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I've found this quote in what appears to be the Usenet sci.lang FAQ page:

Earlier historical linguists cheerfully reconstructed eight cases for PIE, on the model of Sanskrit; but the IE languages with many cases are now considered to be innovative, not conservative. The other cases developed from postpositions or derivational suffixes. Luwian, a sister language of Hittite, for instance, has no genitive, but has an adjective-forming suffix -assi, as in harmah-assi-s 'of the head'. (This is an adjective, not a genitive, because it can be declined.) Genitives in other languages often seem to be developments of cognates to this suffix.

(Emphasis from original). "Other cases" here seems to refer to anything other than subject and object.

Most other sources I find do list 8 cases for PIE. Is the number of cases in PIE subject to disagreement today? If not, was the view that it had fewer cases ever mainstream?

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    I don’t think that quote represents any kind of general consensus. Certainly the genitive is mostly considered a primary PIE case, and the Luwian adjectival suffix a derivation from this, rather than the other way around. But it is commonly enough held that some oblique cases (especially the ones in *-bʰ-) were not yet cases in Early PIE but became so during its internal history, so there is some truth to what the Usenet quote says. Dec 13, 2021 at 9:46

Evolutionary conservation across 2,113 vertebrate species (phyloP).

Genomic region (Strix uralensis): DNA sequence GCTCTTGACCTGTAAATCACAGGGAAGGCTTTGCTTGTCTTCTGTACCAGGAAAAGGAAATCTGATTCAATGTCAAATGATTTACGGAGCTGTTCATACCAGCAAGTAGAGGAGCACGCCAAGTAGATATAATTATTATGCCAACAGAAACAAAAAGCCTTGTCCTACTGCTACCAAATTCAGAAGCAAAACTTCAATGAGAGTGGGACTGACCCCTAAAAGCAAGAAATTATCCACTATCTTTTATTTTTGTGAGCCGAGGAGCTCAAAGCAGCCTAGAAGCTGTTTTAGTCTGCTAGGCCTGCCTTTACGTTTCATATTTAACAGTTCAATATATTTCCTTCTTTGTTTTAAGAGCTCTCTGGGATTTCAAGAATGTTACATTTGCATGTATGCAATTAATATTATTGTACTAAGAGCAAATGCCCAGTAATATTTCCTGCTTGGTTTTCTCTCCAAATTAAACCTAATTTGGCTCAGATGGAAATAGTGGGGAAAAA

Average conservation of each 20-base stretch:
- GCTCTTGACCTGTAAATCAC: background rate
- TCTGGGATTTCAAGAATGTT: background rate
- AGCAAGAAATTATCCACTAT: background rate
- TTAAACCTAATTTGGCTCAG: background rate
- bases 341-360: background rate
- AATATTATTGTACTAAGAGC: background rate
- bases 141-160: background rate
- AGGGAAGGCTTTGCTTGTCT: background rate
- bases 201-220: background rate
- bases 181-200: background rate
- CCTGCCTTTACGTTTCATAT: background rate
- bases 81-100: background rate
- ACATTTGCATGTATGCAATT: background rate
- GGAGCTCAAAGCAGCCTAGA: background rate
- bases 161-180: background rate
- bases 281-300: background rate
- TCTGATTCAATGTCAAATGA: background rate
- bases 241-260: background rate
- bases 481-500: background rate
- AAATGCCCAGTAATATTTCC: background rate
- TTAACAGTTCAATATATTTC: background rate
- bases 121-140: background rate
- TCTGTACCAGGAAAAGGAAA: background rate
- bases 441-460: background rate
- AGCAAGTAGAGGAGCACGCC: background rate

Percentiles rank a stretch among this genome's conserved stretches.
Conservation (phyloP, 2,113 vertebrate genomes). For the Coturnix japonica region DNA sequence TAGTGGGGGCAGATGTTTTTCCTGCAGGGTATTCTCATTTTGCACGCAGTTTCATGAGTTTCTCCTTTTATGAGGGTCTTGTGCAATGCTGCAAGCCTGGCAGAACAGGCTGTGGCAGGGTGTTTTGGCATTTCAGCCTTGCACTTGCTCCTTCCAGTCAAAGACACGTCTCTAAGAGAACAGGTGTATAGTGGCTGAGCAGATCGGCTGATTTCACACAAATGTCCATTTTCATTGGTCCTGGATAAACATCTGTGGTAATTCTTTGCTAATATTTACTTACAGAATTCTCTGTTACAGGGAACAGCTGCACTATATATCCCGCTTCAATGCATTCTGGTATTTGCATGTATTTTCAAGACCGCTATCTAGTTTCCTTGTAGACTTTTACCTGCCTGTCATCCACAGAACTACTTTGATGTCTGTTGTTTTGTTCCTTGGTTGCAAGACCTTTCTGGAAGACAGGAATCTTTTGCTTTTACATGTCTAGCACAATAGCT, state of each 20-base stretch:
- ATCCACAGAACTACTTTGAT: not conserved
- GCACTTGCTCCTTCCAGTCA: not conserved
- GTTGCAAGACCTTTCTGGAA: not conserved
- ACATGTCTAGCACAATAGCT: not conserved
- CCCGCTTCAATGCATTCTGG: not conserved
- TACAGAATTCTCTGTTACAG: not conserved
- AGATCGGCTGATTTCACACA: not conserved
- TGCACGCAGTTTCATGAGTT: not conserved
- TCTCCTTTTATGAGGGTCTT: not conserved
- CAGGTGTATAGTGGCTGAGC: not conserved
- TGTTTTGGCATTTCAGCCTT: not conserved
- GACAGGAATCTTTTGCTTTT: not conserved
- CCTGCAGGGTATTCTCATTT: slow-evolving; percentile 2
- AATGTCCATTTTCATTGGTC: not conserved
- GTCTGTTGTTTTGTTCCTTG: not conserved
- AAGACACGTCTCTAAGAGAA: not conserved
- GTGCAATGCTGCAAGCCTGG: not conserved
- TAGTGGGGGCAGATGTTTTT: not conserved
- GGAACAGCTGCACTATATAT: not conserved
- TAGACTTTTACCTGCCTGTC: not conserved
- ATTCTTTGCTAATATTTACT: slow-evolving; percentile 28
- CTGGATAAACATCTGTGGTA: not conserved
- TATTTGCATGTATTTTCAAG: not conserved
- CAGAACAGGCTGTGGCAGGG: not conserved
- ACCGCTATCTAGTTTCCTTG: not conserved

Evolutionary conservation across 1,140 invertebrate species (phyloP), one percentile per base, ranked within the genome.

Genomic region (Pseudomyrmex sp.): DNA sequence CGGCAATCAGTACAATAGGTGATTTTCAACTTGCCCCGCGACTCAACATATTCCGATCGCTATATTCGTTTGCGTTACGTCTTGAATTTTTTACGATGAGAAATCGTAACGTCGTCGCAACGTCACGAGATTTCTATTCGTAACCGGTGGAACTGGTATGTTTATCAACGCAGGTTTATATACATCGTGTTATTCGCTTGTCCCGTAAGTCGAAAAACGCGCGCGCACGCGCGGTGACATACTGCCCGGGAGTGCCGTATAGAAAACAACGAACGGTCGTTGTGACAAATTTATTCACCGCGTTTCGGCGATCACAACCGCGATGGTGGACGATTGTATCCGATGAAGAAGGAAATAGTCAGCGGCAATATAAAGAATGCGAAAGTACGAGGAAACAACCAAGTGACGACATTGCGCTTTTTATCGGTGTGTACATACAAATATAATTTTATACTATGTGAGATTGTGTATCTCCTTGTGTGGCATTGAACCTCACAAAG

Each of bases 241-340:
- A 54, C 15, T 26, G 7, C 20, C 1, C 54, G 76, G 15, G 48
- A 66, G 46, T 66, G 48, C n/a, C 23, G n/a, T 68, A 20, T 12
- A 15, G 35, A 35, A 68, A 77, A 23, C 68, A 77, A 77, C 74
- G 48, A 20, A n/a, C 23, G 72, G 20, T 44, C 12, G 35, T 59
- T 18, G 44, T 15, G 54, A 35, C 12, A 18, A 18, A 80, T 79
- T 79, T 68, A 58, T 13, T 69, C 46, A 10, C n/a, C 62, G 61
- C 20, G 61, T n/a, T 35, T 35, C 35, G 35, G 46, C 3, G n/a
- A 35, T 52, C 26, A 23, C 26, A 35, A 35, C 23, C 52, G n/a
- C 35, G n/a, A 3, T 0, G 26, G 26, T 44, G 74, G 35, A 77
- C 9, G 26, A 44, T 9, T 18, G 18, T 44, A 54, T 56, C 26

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    Since there are no PIE texts, we can't see how they're used. And we forget that PIE represents a couple millennia of developments in a vast dialect family, so everything's there if we look. If you reconstruct 8 cases for PIE, you get them free in Sanskrit.
    – jlawler
    Dec 13, 2021 at 18:26

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There is some uncertainty in what "Proto-Indoeuropean" actually means. The traditional reconstruction with the 8 cases and the rich verbal inflection system reflects a state more precisely named Late Proto-Indoeuropean after the split off of the Anatolic branch.

For the earlier stage, that could be more precisely named Proto-Indo-Hittite or Early Proto-Indoeuropean, things are much less clear because the Anatolic languages present a typologically quite different type of language in their inflections.

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    That's a good call-out; so the quote might be roughly true if we're talking about Early PIE? According to the comment by @JanusBahsJacquet the part about the genitive is mistaken, but for other cases it seems like it may give the right idea.
    – zale
    Dec 14, 2021 at 19:59

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